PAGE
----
Wednesday, October 26, 2016

Exercise as a Tool to Treat Severe Joint Pain: CDC recommends exercise, not opioids, as way to reduce pain

(Salt Lake City, UT) – What if there was a safe way to reduce joint pain without the dangerous side effects of opioids? A report from the U.S. Centers for Disease Control and Prevention (CDC) shows there is insufficient evidence for and serious risks associated with long-term use of opioids for treating arthritis. Instead, experts recommend low-impact physical activity such as walking, biking, or swimming to help alleviate joint pain.

Nationally, 27.2% of adults with doctor-diagnosed arthritis report severe joint pain, a condition that can limit a person's ability to perform basic tasks. Severe joint pain was higher among those with diabetes, obesity, heart disease, fair or poor health, and serious psychological distress.

“Given the burden of severe joint pain, and that in 2015 roughly one in five Utahns reported they had arthritis, we recommend two hours and thirty minutes of moderate physical activity each week to help reduce pain, fatigue, and stiffness,” said Nichole Shepard, manager of the Utah Department of Health (UDOH) Arthritis Program. “Medications can help, but there may be dangerous side effects from taking opioids long-term, including the risk of dependency, addiction, or even death.”

For those concerned about safely increasing physical activity without worsening their joint pain, community-based programs, such as EnhanceFitness, are available. EnhanceFitness is an hour-long program being offered at senior centers throughout Salt Lake County. The program is taught by certified instructors and provides a fun, relaxed, and safe way to get a great workout.

Lorie Finlayson, of Draper, was struggling from joint pain after a series of surgeries that left her in crutches. She started attending EnhanceFitness and saw major improvements physically, mentally, and socially. "I loved the music, the instructors, the interaction with others, and I could do the classes. That did so much to help me feel good about myself and my abilities. Three years later I'm still a regular at EnhanceFitness."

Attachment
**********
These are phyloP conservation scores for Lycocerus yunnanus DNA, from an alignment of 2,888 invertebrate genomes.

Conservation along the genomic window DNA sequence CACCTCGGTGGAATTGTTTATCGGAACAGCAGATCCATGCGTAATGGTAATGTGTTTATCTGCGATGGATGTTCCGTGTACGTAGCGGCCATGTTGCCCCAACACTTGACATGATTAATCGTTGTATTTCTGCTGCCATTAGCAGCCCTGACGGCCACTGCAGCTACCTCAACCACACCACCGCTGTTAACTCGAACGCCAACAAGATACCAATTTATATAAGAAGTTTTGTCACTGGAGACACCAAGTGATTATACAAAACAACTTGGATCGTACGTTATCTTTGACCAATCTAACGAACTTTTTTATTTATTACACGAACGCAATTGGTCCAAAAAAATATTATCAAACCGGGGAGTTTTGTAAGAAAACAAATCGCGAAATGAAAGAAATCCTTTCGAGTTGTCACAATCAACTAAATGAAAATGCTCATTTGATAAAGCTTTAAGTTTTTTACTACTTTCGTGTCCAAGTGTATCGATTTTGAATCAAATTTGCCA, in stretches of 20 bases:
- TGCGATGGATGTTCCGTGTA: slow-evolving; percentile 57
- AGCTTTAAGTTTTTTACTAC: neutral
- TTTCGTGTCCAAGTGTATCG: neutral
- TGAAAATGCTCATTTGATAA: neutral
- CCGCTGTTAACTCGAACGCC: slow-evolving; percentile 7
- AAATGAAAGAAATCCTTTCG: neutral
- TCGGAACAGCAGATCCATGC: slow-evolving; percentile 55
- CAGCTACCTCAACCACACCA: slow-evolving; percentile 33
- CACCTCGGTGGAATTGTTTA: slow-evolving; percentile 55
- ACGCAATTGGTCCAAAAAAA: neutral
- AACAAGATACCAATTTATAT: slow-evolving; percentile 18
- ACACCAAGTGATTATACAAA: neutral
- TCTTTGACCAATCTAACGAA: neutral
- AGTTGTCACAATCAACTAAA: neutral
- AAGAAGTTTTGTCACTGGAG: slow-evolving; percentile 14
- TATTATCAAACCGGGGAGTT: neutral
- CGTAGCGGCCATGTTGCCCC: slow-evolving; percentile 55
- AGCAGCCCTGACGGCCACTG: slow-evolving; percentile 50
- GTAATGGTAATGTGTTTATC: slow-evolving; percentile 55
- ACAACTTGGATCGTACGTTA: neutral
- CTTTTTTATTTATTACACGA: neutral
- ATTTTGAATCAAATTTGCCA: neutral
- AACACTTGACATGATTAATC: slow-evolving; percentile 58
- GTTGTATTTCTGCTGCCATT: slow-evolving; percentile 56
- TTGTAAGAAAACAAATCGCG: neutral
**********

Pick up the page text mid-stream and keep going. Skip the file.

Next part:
Another EnhanceFitness regular, Joyce Jackson, 85 of Murray, mentioned her reluctance to rely on medication for relief from her hand and back pain. "Then I started exercising and saw so much improvement," said Jackson about her experience. "I will be the first to say to anyone to get up and move."

"Utah is very active and our rates of arthritis are low compared to other states," said Shepard. "However, we want people who already have joint pain to know that there are safe and effective classes to help get you back moving and reduce pain."

In addition to exercise therapies, the CDC also recommends the use of cognitive behavioral therapy, certain interventional procedures, acetaminophen, and nonsteroidal anti-inflammatory drugs for the treatment of arthritis and severe joint pain.

A list of classes designed to lesson joint pain and help manage arthritis can be found at or by calling the Utah Health Resource Line at 1-888-222-2542. To download a copy of the CDC report, visit

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Media Contact:
Rebecca Castleton

Tuesday, October 18, 2016

“Missing Moments” Families of teen crash victims share their grief

(Salt Lake City, UT) – Car crashes are a leading cause of death for teens in Utah and across the U.S. In 2015, 25 families were devastated to learn that their teenager had been killed in a motor vehicle crash on Utah roads. Today, they shared their stories to encourage others to drive safely.

Emily Roundy’s 15-year-old daughter, Kaitlyn, was a passenger in a single vehicle rollover on May 2, 2015. Kaitlyn was with friends when the driver of the vehicle she was riding in swerved to miss a deer. The vehicle rolled off the road into a riverbed. Kaitlyn was not wearing a seat belt. She was ejected from the truck and killed instantly.

“I miss her walking through the front door, lighting up the entire room with her presence,” said Roundy. “Kaitlyn knew to wear her seat belt, but there was one time she didn’t and she was taken from us. Please protect your precious lives and wear a seat belt. Always.”

Teens have the lowest seat belt usage rate of any age group. In 2015, almost 60 percent of all teens killed on Utah roads were not restrained. “The simple decision to choose to wear your seat belt every time you are in a vehicle can and does save lives,” said Carlos Braceras, executive director with the Utah Department of Transportation (UDOT). “If I could change a single behavior of every Utahn, it would be to make sure they are always buckled up, no matter what.”

This is the ninth year the Utah Department of Health (UDOH) and UDOT have collected stories of teens killed in motor vehicle crashes. The book will be used by state and local agencies as a prevention tool to help drivers of all ages realize the impact their decisions have on others. The books will also be distributed to high school driver education classes throughout the state.

David “Buddy” Conner lost his 16-year-old sister, Cadee, in a crash on Mountain View Corridor, just a half mile from home. Cadee was a passenger and as the driver started to cross the intersection, the truck she was riding in was hit by cross traffic causing it to roll. “My sister was my best friend. If I could say one thing to other drivers it would be that you need to be aware of others around you on the road. You need to be aware of your surroundings and always be a defensive driver because just like that, you can flip someone’s whole world around. And for us, we don’t have a rewind button.”

Data from the Utah Highway Safety Office show that in 2015 teen drivers were two times more likely to have a contributing factor, such as failing to yield the right of way or speeding, in a fatal crash than drivers of other ages.